Editorial of special issue on 'transport, gender, culture'

Elsevier, Transportation Research Part A: Policy and Practice, Volume 144, February 2021, pp.34-36
Dorina Pojani, Lake Sagaris, and Enrica Papa

Modern cities and their transport systems appear to be built to benefit able-bodied men belonging to privileged socio-economic groups. Women and feminised “others” often fall through the cracks. Barriers fall into four main categories (Loukaitou-Sideris, 2020):

(1)    cultural, such as women’s primary responsibility for care duties, and religious or other social norms that may limit women’s access to public transit or cycling;
(2)    economic, particularly lack of access to a private car, the predominant transport mode globally, and a generally curtailed accessibility, particularly for low-income households;
(3)    physical, particularly lack of safe, attractive and direct infrastructure networks for walking and cycling; and
(4)    psychological, the double burden of fear of crime combined with gender violence.

While this general framework is very helpful in differentiating the patterns of men and women, conditions vary widely by cultural and social-economic setting, or individual and group variables. Hence, case studies which offer rich detail on various contexts are warranted.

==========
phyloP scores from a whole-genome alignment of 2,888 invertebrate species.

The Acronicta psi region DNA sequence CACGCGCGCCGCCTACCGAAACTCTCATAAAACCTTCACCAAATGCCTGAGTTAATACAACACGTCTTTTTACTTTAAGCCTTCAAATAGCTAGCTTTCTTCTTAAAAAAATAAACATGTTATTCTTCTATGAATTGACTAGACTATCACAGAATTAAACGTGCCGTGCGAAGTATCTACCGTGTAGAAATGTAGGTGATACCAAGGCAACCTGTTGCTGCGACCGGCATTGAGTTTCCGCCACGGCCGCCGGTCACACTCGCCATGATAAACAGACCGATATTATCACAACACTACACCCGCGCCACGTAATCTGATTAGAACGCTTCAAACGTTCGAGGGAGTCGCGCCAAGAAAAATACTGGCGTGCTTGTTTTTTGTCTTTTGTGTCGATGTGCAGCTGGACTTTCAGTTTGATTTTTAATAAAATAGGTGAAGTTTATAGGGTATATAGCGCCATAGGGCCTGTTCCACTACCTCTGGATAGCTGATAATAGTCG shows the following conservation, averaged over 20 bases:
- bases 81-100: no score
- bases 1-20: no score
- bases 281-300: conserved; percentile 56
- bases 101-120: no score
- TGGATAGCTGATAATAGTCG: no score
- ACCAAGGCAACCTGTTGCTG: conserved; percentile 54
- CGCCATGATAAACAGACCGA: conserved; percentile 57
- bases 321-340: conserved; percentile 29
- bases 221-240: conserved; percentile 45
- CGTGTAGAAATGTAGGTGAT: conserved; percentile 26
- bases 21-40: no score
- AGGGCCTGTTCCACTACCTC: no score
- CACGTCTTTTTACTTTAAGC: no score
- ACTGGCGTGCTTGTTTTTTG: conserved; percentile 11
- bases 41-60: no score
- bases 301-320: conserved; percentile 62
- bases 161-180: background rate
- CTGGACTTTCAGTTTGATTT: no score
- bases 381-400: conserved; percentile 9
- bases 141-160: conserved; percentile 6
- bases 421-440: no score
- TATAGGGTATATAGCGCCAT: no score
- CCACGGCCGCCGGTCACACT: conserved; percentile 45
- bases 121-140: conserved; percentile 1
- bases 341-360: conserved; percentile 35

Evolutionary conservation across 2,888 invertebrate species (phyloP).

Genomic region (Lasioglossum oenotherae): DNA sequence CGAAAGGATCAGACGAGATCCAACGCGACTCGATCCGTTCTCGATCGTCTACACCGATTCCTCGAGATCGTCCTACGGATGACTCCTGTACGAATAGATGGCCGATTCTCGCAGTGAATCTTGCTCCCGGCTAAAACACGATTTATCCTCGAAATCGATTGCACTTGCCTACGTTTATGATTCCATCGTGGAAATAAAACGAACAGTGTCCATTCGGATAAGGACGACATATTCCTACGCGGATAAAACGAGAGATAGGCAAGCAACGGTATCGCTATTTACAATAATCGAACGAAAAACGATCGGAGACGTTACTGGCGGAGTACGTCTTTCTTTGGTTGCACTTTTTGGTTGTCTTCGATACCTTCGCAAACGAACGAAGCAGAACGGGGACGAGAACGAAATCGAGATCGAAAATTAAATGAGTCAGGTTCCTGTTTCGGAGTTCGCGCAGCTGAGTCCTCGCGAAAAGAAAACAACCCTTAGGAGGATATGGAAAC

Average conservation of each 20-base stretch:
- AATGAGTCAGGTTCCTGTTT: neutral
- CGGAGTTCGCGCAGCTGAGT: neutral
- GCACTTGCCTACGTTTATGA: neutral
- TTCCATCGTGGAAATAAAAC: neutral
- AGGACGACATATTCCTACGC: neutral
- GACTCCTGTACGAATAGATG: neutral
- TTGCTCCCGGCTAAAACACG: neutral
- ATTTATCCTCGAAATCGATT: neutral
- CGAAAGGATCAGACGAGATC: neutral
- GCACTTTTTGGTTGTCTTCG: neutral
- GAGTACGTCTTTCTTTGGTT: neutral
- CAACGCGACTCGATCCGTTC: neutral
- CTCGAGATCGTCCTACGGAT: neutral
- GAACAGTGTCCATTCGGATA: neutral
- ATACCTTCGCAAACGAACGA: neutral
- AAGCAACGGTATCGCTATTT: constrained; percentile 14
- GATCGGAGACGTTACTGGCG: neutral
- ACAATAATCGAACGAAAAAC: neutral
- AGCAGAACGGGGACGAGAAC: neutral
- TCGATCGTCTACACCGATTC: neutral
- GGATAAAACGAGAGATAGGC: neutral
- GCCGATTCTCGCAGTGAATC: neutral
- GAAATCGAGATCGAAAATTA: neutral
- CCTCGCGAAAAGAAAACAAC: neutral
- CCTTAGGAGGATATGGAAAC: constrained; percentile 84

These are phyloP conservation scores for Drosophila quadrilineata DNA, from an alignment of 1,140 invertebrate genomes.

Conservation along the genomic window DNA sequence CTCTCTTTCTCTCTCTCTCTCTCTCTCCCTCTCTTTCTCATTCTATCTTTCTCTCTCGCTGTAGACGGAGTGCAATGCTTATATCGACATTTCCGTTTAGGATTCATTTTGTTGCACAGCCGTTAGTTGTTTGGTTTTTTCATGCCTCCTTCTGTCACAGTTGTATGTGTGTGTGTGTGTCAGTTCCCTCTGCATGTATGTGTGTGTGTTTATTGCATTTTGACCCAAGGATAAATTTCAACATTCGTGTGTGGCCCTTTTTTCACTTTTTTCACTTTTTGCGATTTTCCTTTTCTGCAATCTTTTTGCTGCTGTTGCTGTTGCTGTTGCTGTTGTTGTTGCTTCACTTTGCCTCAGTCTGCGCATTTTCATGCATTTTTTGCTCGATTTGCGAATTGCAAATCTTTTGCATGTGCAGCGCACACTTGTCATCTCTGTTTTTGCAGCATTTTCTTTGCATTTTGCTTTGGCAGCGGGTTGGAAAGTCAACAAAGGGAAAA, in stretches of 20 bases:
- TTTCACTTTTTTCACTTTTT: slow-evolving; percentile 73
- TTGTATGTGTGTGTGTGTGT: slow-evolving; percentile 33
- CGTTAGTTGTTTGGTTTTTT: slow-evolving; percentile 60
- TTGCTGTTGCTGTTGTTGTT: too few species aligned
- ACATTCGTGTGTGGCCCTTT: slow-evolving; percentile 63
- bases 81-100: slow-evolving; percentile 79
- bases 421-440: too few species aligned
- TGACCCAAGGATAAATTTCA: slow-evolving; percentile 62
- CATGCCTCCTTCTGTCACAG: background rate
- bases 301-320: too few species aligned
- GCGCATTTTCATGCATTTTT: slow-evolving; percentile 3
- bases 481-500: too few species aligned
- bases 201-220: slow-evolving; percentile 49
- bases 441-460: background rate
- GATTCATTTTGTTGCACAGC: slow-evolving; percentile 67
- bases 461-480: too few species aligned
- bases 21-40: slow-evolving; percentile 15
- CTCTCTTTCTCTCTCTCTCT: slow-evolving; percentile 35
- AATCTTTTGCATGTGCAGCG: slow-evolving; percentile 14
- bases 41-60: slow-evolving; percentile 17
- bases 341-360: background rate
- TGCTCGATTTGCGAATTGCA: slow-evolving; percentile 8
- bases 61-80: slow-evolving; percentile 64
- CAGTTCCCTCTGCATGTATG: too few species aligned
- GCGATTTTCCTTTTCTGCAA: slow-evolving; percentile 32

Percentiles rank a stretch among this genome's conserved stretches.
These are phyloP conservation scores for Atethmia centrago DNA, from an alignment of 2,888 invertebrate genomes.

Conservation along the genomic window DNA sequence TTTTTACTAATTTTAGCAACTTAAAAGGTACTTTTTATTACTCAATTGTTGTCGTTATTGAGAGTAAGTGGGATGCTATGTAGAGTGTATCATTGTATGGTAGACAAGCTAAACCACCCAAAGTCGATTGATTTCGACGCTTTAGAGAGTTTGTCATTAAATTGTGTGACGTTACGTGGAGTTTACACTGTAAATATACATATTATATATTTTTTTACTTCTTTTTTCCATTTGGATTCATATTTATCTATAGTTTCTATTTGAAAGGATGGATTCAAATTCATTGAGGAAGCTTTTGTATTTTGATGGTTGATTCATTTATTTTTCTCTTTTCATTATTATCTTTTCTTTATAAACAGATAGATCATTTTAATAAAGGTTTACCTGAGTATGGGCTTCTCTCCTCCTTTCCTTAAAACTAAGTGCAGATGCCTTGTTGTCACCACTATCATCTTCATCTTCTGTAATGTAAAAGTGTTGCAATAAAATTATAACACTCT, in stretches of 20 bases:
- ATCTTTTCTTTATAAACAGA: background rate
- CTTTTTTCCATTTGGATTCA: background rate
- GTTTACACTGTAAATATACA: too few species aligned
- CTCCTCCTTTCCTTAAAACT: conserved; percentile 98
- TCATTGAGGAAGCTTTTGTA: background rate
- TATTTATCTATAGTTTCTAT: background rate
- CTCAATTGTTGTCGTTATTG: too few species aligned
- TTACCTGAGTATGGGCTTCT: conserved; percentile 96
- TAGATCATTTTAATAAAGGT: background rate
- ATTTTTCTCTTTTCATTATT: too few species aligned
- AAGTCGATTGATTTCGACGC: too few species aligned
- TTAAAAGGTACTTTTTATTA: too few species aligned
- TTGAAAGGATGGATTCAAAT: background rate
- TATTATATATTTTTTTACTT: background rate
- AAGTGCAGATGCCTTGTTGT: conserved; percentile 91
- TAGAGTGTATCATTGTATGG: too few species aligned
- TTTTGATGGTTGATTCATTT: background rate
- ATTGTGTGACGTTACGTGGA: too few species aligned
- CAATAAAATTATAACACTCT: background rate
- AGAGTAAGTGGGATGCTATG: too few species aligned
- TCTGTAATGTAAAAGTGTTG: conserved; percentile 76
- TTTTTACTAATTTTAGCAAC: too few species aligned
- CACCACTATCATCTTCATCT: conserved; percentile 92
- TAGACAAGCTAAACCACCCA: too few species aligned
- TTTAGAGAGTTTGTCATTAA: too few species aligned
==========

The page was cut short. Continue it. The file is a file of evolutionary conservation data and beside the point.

The authors for this special issue have been motivated to explore gender and mobility issues by both professional curiosity and personal interest. The six articles draw on international case studies, including the Americas and Europe, which provide important insights into the depth and extent of gender impacts on transport, and vice versa. Research based in Latin America (Colombia and Chile) dominates this Special Issue, reflecting a powerful upsurge in social movements for women’s rights and specific cultural norms as they affect women’s mobility and with it, their access to social goods and services. These experiences have generated an active and engaged response from researchers, particularly in the social sciences, who have sought to better understand and overcome problems, including sexism, machismo, and misogyny, but also indifference.